Leaving aside Ministers and other office holders, only 42 of the present 60 AMs are available to hold the Welsh Government to account and scrutinise legislation. This compares with 113 in the Scottish Parliament and 522 in the House of Commons at Westminster. It means AMs have to attend multiple committees. They are always in a hurry, constantly moving from one meeting or issue to another. Many say that they do not always have time to read, let alone reflect properly on their documents ahead of meetings. This is currently not a legislature that is in a position to regularly submit Ministers and civil servants to searching, forensic examination.
The Assembly’s Remuneration Board has attempted to redress the balance between executive and legislature by improving the research and support services available to AMs. However, this is a second best option to actually increasing the number of AMs to at least bring their number closer into line with the other devolved legislatures in Edinburgh and Belfast.
A comparative analysis of equivalent small nation and ‘regional’ legislatures elsewhere in the world indicates that 60 members are extremely few for a legislative Assembly that also provides an Executive. The analysis finds that for an institution with the National Assembly’s functions, at least 100 representatives is the norm.
A history of the half-century leading to democratic devolution in 1999 illustrates the arbitrary way in which the number of 60 Members came about. In all previous proposals the recommended membership never fell below 75, and generally assumed a figure of around 100.
Since the publication of the Richard Commission report in 2004, which recommended the expansion of the National Assembly to 80 members once it was given proper law-making powers, it has been recognised that a growth in the power and responsibilities of the Welsh legislature should be accompanied by a concomitant increase in the number of legislators. But like 60, 80 is itself an arbitrary number that has no clear intellectual or comparative basis. Based on a rigorous international, comparative analysis of legislatures, our report recommends that the National Assembly should be expanded to 100 members.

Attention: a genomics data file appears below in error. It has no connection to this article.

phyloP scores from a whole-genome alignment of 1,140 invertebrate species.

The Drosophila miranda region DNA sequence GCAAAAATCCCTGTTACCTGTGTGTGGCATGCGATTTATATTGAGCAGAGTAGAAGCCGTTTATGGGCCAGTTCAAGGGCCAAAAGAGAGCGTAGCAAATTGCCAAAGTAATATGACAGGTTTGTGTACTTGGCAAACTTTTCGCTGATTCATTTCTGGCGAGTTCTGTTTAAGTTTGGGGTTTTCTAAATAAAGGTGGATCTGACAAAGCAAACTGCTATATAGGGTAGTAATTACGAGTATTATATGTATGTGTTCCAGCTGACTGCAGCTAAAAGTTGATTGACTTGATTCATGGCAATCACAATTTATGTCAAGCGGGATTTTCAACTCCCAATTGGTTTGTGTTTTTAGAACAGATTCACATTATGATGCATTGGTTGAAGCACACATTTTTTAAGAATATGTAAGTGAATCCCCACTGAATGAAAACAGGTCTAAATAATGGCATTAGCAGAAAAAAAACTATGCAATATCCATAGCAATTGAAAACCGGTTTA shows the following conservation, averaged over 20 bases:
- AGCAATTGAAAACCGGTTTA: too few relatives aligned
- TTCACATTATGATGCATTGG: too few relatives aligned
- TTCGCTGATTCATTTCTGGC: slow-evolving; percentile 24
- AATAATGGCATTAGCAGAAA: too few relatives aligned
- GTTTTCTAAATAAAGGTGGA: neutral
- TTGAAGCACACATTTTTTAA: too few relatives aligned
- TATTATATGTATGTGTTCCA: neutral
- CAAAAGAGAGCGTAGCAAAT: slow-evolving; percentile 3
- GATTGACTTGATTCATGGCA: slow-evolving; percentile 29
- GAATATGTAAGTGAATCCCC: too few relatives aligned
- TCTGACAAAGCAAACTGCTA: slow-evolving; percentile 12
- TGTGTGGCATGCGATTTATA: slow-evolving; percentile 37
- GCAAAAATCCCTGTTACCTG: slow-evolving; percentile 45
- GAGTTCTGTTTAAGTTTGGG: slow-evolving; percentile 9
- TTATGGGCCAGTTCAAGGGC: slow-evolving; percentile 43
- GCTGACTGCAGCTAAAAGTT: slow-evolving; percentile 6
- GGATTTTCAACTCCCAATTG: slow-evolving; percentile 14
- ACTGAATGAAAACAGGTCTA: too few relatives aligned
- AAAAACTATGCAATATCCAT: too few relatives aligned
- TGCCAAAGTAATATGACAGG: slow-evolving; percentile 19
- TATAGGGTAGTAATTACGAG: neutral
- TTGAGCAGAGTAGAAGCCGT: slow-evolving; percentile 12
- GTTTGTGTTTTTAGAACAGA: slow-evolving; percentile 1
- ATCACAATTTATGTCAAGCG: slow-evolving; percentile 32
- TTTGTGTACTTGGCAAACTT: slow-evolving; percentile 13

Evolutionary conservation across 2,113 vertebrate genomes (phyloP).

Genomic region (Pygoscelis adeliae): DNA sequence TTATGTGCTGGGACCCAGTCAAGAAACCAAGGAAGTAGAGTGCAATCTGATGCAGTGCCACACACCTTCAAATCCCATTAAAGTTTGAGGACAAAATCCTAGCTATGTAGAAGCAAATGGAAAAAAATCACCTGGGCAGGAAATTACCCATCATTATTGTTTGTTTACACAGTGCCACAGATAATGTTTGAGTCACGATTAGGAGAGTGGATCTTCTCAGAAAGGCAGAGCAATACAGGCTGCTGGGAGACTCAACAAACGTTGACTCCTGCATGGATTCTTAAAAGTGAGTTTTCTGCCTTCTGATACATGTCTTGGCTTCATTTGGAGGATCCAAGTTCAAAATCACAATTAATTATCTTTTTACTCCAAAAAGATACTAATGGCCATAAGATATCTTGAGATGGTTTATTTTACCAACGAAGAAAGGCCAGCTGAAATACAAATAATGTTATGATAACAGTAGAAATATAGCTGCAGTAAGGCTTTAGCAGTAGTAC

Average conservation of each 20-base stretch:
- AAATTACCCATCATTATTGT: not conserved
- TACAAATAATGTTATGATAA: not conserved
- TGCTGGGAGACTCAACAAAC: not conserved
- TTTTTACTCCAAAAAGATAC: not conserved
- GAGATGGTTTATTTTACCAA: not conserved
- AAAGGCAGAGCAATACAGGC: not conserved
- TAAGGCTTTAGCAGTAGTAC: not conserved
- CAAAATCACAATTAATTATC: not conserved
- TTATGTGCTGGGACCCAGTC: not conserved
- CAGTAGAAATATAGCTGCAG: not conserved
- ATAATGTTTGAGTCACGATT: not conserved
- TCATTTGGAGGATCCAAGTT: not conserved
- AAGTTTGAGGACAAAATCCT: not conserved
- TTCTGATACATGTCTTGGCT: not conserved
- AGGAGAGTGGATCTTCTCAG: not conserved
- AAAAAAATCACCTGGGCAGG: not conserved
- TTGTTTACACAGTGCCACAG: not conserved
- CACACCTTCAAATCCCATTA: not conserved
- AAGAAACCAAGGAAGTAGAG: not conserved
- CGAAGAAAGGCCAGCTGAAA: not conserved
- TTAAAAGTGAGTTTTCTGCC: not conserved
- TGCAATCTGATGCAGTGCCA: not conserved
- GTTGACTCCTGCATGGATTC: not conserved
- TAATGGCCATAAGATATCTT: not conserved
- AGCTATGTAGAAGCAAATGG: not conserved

A 100 member National Assembly would cost the taxpayer an estimated £10.1million per annum. The report argues that with Westminster already committed to reducing the number of Welsh MPs, and with the number of Welsh councillors also likely to be reduced (Wales currently has more councillors per head than Scotland), it is time for a mature debate about the balance of Welsh political representation at UK, Welsh and local levels.
While it may not be popular or convenient to admit it, the Assembly is just too small to do the job effectively. Increasing the number of AMs to 100 is a vital part of the process, which will finally place Welsh devolution on a properly stable and sustainable footing.